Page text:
The UK services sector rose at its slowest rate in four months, but growth in this powerhouse sector still points towards a strong start to the year, a report has claimed.

January's survey of purchasing managers in the service sector eased to 54.5 from December's 56.2, according to IHS Markit. This was the slowest rate of growth since October. Any number above 50 indicates growth.

The report said service sector firms – which accounts for almost 80% of the economy – reported robust levels of optimism as the UK government prepares to trigger Brexit talks by the end of March.

But the survey said inflationary pressures "remained intense", with prices rising at their fastest rate since March 2011.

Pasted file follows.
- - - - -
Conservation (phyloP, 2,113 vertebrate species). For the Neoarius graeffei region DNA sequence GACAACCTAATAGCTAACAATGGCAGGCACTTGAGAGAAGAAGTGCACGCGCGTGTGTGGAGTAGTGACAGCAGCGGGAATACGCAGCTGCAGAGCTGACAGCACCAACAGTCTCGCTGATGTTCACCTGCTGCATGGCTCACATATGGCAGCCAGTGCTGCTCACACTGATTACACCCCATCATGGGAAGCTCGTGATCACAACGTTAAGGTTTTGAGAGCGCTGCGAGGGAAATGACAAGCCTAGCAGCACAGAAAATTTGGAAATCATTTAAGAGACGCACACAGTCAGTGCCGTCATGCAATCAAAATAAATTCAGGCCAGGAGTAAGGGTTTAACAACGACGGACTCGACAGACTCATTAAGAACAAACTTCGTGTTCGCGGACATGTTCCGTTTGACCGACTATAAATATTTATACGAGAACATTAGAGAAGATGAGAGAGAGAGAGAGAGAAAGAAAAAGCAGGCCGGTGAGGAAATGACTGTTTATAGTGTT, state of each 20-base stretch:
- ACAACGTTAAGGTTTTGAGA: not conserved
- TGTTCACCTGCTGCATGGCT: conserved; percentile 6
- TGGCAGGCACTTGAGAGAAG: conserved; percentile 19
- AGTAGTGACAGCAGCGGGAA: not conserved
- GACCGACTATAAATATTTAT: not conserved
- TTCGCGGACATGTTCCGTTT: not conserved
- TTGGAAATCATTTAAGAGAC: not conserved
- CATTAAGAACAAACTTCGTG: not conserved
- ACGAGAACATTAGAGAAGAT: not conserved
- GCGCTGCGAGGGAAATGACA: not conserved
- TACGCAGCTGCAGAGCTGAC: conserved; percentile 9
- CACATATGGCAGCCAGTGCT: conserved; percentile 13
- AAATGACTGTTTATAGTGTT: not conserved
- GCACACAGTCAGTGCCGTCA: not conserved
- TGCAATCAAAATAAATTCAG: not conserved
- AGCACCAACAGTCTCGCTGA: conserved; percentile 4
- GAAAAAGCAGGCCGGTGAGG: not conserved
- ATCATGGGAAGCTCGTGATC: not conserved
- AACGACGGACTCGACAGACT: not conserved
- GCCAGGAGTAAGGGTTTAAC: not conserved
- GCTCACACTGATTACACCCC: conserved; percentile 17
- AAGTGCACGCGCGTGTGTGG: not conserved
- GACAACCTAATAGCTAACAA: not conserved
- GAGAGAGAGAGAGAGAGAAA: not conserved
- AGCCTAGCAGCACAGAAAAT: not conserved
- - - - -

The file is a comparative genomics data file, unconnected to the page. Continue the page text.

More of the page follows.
The pound has slumped by some 16% against the dollar since Britain voted to leave the European Union in June, making imports more expensive.

Markit chief business economist Chris Williamson said: "Service sector growth eased after a strong end to 2016, but the January surveys still point to a buoyant start to 2017 for the UK economy."

Williamson added that its services, manufacturing and construction data this week point to "robust" first quarter gross domestic growth of 0.5%.

IHS Market chief European and UK economist Howard Archer added: "While these are surveys rather than hard data and not too much should be read into one month's figures, it nevertheless fuels our suspicion that the UK economy will find life increasing difficult during 2017 and that growth will gradually lose buoyancy like a slow puncture."

Earlier this week the Bank of England said the UK economy would grow by 2% this year, well above the 1.4% forecast they made in November.

But the central bank added it expects inflation to hit its intended 2% target in the current quarter, before growing to 2.7% in early 2018.